Tuesday, August 25, 2009

Genesis 2:1-4 - Why does God rest on the seventh day?

SCRIPTURE – Genesis 2:1-4
Thus the heavens and the earth were finished, and all the host of them. And on the seventh day God finished his work which he had done, and he rested on the seventh day from all his work which he had done. So God blessed the seventh day and hallowed it, because on it God rested from all his work which he had done in creation. These are the generations of the heavens and the earth when they were created. In the day that the LORD God made the earth and the heavens,


God finished his work of creation by resting on the seventh day.
Why does God rest on the seventh day?
It is not because He needs the rest but because He knows we will need it.

He becomes our Father and we become His children.
Remember our Lord said “the Sabbath was made for Man, not Man for the Sabbath”.
God blessed and made holy the seventh day.

You have to understand God’s purpose for resting.
By sanctifying or making holy, God wants us to set the seventh day apart from the other days.
God uses the seventh day to reveal to Man his ultimate destiny. Man was made on the sixth day along with all the beasts. We work like all of the animals/beasts, but unlike the rest of the animals we have been created with the capacity that is divine. We are able to pray to God, we are able to love God as children love their father.
The sixth day is not enough for us. God knows that we are not made for work but for worship. We are not made to labour or for kingly dominion. We are not made for the earth but for heaven.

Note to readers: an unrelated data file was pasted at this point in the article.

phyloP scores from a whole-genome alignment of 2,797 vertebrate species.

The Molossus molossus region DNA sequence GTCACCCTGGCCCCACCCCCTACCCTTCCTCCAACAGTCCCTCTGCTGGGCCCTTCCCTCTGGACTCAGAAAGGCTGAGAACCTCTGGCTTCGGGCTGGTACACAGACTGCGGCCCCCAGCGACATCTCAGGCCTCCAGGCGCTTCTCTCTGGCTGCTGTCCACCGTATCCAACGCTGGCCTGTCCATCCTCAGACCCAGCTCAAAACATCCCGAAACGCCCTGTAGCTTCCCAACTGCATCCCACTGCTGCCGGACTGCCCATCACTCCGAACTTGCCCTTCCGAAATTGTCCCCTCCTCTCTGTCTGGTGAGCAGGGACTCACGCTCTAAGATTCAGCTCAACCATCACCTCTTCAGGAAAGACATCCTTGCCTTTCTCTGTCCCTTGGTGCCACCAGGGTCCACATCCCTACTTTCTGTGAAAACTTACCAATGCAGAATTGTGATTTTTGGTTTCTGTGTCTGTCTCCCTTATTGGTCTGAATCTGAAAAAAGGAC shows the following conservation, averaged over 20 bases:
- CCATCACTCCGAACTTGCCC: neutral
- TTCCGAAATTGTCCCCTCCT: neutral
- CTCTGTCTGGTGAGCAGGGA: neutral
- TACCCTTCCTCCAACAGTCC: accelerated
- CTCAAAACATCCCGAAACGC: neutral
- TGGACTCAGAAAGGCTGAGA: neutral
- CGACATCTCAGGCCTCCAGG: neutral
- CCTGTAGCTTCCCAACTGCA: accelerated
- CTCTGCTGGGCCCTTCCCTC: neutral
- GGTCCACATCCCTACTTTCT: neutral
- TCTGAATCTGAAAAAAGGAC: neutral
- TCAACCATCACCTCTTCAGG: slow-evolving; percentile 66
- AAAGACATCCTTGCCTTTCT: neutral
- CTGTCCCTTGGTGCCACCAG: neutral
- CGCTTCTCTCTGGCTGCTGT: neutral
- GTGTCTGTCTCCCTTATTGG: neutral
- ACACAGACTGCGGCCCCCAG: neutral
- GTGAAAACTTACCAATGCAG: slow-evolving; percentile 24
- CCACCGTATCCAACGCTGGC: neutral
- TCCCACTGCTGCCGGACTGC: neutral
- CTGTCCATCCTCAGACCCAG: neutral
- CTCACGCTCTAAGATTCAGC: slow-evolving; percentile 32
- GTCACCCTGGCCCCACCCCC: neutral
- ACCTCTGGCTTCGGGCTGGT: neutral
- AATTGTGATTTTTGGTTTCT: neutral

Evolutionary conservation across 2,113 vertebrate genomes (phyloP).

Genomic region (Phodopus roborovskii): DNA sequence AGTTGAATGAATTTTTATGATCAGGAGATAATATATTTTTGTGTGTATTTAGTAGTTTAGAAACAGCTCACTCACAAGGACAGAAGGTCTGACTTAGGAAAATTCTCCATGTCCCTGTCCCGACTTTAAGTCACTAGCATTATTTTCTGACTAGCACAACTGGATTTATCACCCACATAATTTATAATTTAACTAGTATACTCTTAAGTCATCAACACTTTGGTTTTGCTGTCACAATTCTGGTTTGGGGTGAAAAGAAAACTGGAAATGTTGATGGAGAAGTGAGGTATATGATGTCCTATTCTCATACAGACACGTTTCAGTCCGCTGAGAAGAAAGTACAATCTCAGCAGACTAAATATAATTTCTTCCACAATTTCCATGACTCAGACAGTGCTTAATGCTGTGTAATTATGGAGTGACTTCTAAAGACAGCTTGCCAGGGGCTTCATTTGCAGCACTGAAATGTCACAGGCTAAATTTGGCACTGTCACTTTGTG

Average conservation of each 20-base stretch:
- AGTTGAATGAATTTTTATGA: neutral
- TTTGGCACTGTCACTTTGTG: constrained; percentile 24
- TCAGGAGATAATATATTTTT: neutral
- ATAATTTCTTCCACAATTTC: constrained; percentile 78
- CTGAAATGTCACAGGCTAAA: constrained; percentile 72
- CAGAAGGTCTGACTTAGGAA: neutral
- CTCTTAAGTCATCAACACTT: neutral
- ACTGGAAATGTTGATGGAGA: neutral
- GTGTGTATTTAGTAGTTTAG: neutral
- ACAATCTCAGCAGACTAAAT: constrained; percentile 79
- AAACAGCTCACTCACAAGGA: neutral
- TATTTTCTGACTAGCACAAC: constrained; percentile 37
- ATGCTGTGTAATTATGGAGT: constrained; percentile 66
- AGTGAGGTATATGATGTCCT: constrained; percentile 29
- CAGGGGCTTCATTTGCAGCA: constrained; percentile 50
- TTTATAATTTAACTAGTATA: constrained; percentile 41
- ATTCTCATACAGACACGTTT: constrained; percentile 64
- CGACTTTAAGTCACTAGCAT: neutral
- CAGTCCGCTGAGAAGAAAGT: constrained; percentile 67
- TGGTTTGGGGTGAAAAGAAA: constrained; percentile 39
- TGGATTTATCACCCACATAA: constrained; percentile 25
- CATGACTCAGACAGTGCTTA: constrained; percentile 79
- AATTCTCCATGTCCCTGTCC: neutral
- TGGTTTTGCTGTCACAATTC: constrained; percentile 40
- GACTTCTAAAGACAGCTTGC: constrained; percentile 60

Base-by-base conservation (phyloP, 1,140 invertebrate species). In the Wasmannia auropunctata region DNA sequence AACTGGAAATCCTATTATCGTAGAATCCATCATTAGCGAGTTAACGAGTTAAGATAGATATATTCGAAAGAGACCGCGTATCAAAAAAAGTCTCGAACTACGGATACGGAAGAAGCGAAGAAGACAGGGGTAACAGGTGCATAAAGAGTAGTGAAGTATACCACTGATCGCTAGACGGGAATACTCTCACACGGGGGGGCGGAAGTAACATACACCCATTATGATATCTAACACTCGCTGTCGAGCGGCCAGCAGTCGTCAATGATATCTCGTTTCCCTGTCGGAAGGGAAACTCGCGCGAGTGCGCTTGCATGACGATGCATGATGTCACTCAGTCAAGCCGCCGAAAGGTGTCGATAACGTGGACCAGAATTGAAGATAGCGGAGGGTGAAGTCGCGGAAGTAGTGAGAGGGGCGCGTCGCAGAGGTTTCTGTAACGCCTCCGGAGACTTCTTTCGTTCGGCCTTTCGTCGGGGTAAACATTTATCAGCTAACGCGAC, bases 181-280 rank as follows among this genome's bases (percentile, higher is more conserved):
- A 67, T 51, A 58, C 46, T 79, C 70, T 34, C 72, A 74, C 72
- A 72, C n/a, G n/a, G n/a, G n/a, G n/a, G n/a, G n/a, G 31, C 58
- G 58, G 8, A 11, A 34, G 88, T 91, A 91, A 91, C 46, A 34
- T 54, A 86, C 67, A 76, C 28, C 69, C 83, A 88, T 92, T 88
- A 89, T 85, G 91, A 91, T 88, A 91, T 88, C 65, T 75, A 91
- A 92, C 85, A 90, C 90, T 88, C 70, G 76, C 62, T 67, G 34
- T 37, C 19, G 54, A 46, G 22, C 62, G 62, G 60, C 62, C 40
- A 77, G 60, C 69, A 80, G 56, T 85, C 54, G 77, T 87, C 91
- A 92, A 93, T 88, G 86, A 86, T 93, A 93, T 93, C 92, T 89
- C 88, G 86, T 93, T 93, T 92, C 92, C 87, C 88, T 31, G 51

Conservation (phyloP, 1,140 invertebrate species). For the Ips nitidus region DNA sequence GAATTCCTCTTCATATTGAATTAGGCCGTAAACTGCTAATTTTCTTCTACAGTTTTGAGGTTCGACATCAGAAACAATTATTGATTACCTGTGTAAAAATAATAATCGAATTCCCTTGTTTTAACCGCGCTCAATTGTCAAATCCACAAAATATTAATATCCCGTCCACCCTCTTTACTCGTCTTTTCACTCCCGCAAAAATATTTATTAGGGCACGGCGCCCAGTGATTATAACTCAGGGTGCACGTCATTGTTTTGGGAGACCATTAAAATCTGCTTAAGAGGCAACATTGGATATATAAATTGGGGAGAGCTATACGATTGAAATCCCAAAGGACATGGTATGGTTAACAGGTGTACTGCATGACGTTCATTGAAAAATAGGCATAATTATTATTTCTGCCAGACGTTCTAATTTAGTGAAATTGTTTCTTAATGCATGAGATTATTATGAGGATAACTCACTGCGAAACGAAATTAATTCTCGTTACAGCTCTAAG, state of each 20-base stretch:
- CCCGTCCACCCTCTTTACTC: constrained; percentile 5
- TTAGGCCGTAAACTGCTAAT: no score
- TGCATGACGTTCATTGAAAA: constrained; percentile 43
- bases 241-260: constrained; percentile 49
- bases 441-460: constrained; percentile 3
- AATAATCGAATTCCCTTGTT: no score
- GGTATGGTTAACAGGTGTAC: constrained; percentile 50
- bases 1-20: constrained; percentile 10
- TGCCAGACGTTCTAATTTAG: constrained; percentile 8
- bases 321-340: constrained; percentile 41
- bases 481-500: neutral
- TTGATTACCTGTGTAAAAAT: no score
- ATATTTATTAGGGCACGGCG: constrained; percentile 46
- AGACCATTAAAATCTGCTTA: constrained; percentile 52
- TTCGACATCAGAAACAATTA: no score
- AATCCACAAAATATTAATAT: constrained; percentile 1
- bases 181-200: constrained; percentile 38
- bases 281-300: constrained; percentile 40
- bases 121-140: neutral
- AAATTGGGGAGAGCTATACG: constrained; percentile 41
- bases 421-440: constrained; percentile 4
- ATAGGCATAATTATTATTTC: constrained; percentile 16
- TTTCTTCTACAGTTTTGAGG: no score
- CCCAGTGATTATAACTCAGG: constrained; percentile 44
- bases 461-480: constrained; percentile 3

The Sabbath is the seventh day and the Hebrew word for “seven” is sheba. Yet sheba stands for not only for a number. Sheba is also a verb, and it means to swear a covenant oath – literally, to “seven oneself”. (see for example Abrahams covenant oath in Gen 21:27-32) The number seven is the unmistakable sign of a covenant. With the seventh day, God was making a covenant with mankind. God took Adam and Eve into His family. God made them His children.

With this shift in relationship comes a corresponding shift in language. In the first chapters of Genesis, we read of God as “Elohim”, a formal name, usually translated into English as “God”. Elohim evokes the divine power in the act of creation. In the second chapter, however – immediately in the wake of the seventh day – God appears as “Yahweh Elohim”, which is usually translated into English as “the Lord God”. “Yahweh” –which only appears after the seventh day, is a personal name, a family name.

God is not just our creator but our Father.

Source: Scott Hahn
Professor of Scripture and Theology at Franciscan University
Book and/or Audio Interview on: First Comes Love

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